Tuesday, July 14, 2009

Album of the Week: TV On The Radio- Desperate Youth, Blood Thirsty Babes

Though we've got about five months to go, I think it's safe to say that TV On The Radio's EP, Young Liars, had the most astonishing and original music I've heard this decade from a new band. Their sound seemed so fully formed and owed no obvious debts to any bands to the point where the EP felt like it came out of nowhere. Of course, we know now that they had a semi-official album under their belts, OK Calculator, but that is an insular, lo-fi, skeletal work. Young Liars, though, had enough ideas and excellent music, a variety of sounds and yet a united flow, that it satisfied like an album does. By contrast, the band's 'true' debut full length, Desperate Youth, Blood Thirsty Babes, never had the same cache with me.

It took Return To Cookie Mountain to bring me back in, and last year's even better Dear Science proved that TV On The Radio were in this for the long haul. Yet Desperate Youth remained, in my mind anyway, a slight misstep. But why did I feel this way?? It had been enough time since I last heard it that I couldn't remember why other than a lingering sense that it was too long and not very consistent. Well, inspired by conversations at work about the band, I've dug back into the album, re-discovering it in the process.

The two words that come to mind when listening to this album again are thick and dense. David Sitek's production and electronic work were never again as oppressive and heavy as they are on Desperate Youth, which is an odd thing to find myself saying because I associate these qualities more with Return To Cookie Mountain. Regardless, there are many huge drum loops and electronic skronks and swirls running through this album like the red lightning on the cover. Meanwhile, Kyp Malone and Tunde Adebimpe first began their brilliant vocal work together here (not counting the short New Health Rock EP), most notably on 'Ambulance', which is the next logical step past their doo wop cover of 'Mr. Grieves' from Young Liars. The potential problem for listeners is that, despite being only 9 tracks and 47 minutes long, Desperate Youth feels much longer. TV On The Radio's gift for marrying hook filled songwriting with their fascinating, unique sound hadn't quite fully bloomed here, so too often songs feel as if they go on for two or three minutes past their natural endings.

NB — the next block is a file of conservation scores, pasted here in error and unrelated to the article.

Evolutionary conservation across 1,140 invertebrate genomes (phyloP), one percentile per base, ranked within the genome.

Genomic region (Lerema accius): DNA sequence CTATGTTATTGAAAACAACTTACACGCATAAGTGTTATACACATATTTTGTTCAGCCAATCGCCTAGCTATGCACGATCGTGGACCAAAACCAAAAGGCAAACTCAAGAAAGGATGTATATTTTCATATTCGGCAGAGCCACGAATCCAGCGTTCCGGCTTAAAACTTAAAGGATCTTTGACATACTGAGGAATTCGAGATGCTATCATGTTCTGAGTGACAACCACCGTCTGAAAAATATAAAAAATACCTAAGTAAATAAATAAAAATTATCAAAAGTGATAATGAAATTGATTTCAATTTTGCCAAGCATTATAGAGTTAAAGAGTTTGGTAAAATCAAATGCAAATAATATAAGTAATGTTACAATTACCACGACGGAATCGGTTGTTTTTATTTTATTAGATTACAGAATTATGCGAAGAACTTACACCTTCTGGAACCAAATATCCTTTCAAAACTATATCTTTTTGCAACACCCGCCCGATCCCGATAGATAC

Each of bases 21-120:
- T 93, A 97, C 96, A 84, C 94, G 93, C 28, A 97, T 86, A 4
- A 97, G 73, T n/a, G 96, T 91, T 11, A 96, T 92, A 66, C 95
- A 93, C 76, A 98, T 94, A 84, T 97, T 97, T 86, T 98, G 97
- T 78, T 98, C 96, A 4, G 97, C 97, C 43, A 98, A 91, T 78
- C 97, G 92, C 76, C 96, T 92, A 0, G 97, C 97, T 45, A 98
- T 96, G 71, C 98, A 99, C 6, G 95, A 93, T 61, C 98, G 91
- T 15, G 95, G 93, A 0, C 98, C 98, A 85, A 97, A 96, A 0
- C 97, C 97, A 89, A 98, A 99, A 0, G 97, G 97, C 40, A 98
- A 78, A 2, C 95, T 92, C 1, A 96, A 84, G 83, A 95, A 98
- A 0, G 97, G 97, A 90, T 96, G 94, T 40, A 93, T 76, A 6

Oddly, then, I find myself loving this album now. It's my least favorite release by them, but Desperate Youth is an intriguing album stuffed with excellent sounds and ideas. Young Liars was a great introduction, but this was the first time we saw the band's full breadth on display, the mixture of indie rock, electronic music, hip hop, and doo wop/soul style vocals proving very fruitful and endlessly enjoyable. The album opens with similar force to the debut EP, some horns spurting a few notes before a jackhammer drum loop starts and we're off. From there Desperate Youth visits shoegazer style guitars on 'Dreams', psychedelic 60s style organs on 'Don't Love You', and offers the brilliant line "So cover your balls/cuz we swing kung fu" on 'King Eternal.' There's a real sense of enthusiasm and discovery on this album; often, there's nothing like a band taking the studio for a spin for their first full length. If TV On The Radio didn't produce their greatest work in the process, they still produced great work.

Ultimately, I will cop to the fact that this album isn't as good as their next two albums. This is mostly as a result of the heavy production/atmosphere and lack of flow due to its often slow-to-medium tempos, but no song on here strikes me as anything less than good. Assuming you love TV On The Radio, this album will be a feast of music. For everyone else, I think it's simply too dense and ponderous of a place to start.

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